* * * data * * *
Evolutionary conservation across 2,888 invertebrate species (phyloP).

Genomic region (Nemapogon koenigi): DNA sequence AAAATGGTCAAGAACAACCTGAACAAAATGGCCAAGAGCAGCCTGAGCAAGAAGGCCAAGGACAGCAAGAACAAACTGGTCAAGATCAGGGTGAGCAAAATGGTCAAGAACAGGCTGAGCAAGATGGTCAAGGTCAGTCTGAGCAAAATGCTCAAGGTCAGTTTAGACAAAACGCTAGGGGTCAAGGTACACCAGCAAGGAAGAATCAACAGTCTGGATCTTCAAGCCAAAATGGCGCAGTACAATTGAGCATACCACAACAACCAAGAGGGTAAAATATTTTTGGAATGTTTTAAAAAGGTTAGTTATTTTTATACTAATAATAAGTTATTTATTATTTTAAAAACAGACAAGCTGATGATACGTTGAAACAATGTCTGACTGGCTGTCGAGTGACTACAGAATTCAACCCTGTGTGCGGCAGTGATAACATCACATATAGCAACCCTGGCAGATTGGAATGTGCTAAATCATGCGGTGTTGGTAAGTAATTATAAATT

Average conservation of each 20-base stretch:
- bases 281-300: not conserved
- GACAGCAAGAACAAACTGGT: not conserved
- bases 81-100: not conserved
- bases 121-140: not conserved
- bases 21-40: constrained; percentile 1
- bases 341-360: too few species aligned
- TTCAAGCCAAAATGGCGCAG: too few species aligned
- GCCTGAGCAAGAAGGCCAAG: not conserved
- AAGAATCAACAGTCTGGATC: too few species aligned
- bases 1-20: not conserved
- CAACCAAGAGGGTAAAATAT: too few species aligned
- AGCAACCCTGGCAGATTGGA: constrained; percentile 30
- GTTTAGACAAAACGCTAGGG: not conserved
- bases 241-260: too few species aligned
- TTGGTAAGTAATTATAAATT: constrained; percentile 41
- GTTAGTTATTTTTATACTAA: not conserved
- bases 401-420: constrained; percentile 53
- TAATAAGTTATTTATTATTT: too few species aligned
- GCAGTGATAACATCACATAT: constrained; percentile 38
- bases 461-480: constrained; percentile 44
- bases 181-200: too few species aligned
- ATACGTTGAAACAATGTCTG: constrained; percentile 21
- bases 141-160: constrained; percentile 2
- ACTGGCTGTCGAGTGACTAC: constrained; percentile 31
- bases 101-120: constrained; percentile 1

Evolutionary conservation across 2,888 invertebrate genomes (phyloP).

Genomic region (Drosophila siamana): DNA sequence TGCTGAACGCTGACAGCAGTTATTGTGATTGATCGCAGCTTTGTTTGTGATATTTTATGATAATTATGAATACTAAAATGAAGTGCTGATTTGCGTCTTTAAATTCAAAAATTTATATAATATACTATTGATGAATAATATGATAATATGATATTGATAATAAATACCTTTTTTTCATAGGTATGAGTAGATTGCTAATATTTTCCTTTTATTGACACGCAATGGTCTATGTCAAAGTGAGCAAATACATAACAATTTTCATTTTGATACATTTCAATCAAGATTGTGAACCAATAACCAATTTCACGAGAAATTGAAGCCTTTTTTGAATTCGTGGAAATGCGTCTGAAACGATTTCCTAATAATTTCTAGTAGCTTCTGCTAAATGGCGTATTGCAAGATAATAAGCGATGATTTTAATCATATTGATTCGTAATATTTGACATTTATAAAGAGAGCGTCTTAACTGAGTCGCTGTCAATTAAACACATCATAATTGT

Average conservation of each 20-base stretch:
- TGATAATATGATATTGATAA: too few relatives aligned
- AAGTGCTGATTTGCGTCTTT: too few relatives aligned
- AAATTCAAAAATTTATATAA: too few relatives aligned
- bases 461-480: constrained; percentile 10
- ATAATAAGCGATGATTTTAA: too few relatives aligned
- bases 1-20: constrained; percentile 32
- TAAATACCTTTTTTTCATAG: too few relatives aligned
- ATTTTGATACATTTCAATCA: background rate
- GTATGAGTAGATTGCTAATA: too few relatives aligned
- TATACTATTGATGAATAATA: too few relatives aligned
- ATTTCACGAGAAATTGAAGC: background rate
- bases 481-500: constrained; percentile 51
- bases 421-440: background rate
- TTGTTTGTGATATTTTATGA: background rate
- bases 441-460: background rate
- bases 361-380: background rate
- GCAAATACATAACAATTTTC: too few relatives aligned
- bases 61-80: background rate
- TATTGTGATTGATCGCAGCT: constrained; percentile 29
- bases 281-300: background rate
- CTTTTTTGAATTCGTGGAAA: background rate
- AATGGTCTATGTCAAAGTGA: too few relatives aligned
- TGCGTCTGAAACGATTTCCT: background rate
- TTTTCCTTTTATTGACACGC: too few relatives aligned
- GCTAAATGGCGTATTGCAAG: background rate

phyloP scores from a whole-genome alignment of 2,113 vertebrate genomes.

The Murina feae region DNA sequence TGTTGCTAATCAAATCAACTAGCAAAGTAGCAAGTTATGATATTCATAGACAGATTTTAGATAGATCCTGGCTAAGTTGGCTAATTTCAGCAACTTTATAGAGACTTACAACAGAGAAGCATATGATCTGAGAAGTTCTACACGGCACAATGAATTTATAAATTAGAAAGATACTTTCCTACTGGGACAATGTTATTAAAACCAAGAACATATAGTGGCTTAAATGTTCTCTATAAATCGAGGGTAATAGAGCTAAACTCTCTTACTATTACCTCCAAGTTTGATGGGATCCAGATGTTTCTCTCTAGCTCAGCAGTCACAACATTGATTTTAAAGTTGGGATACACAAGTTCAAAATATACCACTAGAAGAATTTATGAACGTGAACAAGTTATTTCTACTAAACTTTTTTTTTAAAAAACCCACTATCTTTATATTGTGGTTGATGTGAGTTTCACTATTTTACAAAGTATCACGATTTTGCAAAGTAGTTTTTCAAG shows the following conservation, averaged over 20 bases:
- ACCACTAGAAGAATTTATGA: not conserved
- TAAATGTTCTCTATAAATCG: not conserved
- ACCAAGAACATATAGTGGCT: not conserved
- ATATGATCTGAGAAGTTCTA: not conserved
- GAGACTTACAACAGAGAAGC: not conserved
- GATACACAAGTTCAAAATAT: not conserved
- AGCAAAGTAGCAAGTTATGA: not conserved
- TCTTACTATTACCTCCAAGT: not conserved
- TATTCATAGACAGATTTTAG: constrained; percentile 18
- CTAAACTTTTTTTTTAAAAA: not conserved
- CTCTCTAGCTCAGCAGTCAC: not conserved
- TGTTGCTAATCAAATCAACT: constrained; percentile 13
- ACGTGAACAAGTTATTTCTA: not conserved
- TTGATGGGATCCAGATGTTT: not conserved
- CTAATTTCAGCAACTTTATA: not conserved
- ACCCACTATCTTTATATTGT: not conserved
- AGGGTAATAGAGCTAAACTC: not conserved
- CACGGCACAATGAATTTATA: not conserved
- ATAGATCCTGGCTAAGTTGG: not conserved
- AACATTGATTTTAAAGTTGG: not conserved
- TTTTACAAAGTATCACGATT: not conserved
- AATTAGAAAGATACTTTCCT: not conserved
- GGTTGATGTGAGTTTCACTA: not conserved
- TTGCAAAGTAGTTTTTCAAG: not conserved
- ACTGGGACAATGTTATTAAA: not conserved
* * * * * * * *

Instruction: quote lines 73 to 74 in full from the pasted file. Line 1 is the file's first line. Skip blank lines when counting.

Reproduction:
- CTAATTTCAGCAACTTTATA: not conserved
- ACCCACTATCTTTATATTGT: not conserved